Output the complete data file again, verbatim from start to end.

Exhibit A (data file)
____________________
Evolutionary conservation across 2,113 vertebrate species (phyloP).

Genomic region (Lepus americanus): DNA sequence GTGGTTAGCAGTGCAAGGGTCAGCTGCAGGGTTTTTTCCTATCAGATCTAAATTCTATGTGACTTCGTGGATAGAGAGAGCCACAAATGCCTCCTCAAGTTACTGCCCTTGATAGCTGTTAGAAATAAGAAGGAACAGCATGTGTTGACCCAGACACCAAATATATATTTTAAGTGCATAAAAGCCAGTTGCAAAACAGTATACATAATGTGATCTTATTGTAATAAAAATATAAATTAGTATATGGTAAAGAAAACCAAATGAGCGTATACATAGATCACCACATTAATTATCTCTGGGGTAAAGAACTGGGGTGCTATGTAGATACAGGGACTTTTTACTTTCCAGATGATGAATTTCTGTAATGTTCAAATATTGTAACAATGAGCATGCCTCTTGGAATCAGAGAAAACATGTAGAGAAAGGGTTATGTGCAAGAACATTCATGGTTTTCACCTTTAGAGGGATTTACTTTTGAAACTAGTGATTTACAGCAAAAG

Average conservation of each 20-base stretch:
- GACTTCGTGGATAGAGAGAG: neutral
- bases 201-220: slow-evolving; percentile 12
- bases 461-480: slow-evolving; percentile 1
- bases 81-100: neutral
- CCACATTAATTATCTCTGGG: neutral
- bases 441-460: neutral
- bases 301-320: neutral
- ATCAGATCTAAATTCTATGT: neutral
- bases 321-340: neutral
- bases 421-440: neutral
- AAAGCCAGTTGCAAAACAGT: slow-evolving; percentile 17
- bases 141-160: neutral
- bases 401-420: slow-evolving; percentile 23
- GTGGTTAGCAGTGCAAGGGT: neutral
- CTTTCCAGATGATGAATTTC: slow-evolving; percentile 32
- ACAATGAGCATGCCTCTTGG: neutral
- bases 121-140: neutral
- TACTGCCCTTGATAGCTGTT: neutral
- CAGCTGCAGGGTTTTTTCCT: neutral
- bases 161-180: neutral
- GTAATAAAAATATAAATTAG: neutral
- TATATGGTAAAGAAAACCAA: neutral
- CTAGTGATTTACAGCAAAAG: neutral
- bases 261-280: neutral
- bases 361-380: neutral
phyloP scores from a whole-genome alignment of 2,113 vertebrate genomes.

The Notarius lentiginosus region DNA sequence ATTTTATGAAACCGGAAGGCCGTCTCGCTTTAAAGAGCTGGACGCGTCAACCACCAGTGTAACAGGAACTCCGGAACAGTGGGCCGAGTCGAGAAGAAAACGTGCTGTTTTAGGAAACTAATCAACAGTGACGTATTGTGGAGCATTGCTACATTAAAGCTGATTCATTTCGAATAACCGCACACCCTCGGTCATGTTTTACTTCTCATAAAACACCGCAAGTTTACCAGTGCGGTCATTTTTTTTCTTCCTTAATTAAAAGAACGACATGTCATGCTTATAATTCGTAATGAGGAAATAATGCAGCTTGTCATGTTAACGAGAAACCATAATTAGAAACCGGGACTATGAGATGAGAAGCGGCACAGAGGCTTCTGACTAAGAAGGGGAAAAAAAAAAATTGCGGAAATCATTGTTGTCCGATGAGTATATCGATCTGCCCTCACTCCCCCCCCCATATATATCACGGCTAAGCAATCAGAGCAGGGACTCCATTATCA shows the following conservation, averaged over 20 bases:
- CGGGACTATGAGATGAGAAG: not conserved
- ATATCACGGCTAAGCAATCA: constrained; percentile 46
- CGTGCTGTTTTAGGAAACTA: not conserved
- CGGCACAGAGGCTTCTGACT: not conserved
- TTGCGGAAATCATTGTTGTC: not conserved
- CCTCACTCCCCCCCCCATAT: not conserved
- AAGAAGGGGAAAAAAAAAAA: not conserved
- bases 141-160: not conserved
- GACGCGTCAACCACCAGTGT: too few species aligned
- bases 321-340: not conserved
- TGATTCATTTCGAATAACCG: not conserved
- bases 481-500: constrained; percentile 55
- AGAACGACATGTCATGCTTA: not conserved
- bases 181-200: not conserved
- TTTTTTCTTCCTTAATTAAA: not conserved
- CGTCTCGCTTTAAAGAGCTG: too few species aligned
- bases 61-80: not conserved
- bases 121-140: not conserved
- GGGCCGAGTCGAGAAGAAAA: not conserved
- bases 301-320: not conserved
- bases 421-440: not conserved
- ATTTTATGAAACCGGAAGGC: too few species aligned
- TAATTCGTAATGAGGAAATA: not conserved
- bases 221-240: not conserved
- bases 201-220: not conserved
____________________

Evolutionary conservation across 2,113 vertebrate species (phyloP).

Genomic region (Lepus americanus): DNA sequence GTGGTTAGCAGTGCAAGGGTCAGCTGCAGGGTTTTTTCCTATCAGATCTAAATTCTATGTGACTTCGTGGATAGAGAGAGCCACAAATGCCTCCTCAAGTTACTGCCCTTGATAGCTGTTAGAAATAAGAAGGAACAGCATGTGTTGACCCAGACACCAAATATATATTTTAAGTGCATAAAAGCCAGTTGCAAAACAGTATACATAATGTGATCTTATTGTAATAAAAATATAAATTAGTATATGGTAAAGAAAACCAAATGAGCGTATACATAGATCACCACATTAATTATCTCTGGGGTAAAGAACTGGGGTGCTATGTAGATACAGGGACTTTTTACTTTCCAGATGATGAATTTCTGTAATGTTCAAATATTGTAACAATGAGCATGCCTCTTGGAATCAGAGAAAACATGTAGAGAAAGGGTTATGTGCAAGAACATTCATGGTTTTCACCTTTAGAGGGATTTACTTTTGAAACTAGTGATTTACAGCAAAAG

Average conservation of each 20-base stretch:
- GACTTCGTGGATAGAGAGAG: neutral
- bases 201-220: slow-evolving; percentile 12
- bases 461-480: slow-evolving; percentile 1
- bases 81-100: neutral
- CCACATTAATTATCTCTGGG: neutral
- bases 441-460: neutral
- bases 301-320: neutral
- ATCAGATCTAAATTCTATGT: neutral
- bases 321-340: neutral
- bases 421-440: neutral
- AAAGCCAGTTGCAAAACAGT: slow-evolving; percentile 17
- bases 141-160: neutral
- bases 401-420: slow-evolving; percentile 23
- GTGGTTAGCAGTGCAAGGGT: neutral
- CTTTCCAGATGATGAATTTC: slow-evolving; percentile 32
- ACAATGAGCATGCCTCTTGG: neutral
- bases 121-140: neutral
- TACTGCCCTTGATAGCTGTT: neutral
- CAGCTGCAGGGTTTTTTCCT: neutral
- bases 161-180: neutral
- GTAATAAAAATATAAATTAG: neutral
- TATATGGTAAAGAAAACCAA: neutral
- CTAGTGATTTACAGCAAAAG: neutral
- bases 261-280: neutral
- bases 361-380: neutral
phyloP scores from a whole-genome alignment of 2,113 vertebrate genomes.

The Notarius lentiginosus region DNA sequence ATTTTATGAAACCGGAAGGCCGTCTCGCTTTAAAGAGCTGGACGCGTCAACCACCAGTGTAACAGGAACTCCGGAACAGTGGGCCGAGTCGAGAAGAAAACGTGCTGTTTTAGGAAACTAATCAACAGTGACGTATTGTGGAGCATTGCTACATTAAAGCTGATTCATTTCGAATAACCGCACACCCTCGGTCATGTTTTACTTCTCATAAAACACCGCAAGTTTACCAGTGCGGTCATTTTTTTTCTTCCTTAATTAAAAGAACGACATGTCATGCTTATAATTCGTAATGAGGAAATAATGCAGCTTGTCATGTTAACGAGAAACCATAATTAGAAACCGGGACTATGAGATGAGAAGCGGCACAGAGGCTTCTGACTAAGAAGGGGAAAAAAAAAAATTGCGGAAATCATTGTTGTCCGATGAGTATATCGATCTGCCCTCACTCCCCCCCCCATATATATCACGGCTAAGCAATCAGAGCAGGGACTCCATTATCA shows the following conservation, averaged over 20 bases:
- CGGGACTATGAGATGAGAAG: not conserved
- ATATCACGGCTAAGCAATCA: constrained; percentile 46
- CGTGCTGTTTTAGGAAACTA: not conserved
- CGGCACAGAGGCTTCTGACT: not conserved
- TTGCGGAAATCATTGTTGTC: not conserved
- CCTCACTCCCCCCCCCATAT: not conserved
- AAGAAGGGGAAAAAAAAAAA: not conserved
- bases 141-160: not conserved
- GACGCGTCAACCACCAGTGT: too few species aligned
- bases 321-340: not conserved
- TGATTCATTTCGAATAACCG: not conserved
- bases 481-500: constrained; percentile 55
- AGAACGACATGTCATGCTTA: not conserved
- bases 181-200: not conserved
- TTTTTTCTTCCTTAATTAAA: not conserved
- CGTCTCGCTTTAAAGAGCTG: too few species aligned
- bases 61-80: not conserved
- bases 121-140: not conserved
- GGGCCGAGTCGAGAAGAAAA: not conserved
- bases 301-320: not conserved
- bases 421-440: not conserved
- ATTTTATGAAACCGGAAGGC: too few species aligned
- TAATTCGTAATGAGGAAATA: not conserved
- bases 221-240: not conserved
- bases 201-220: not conserved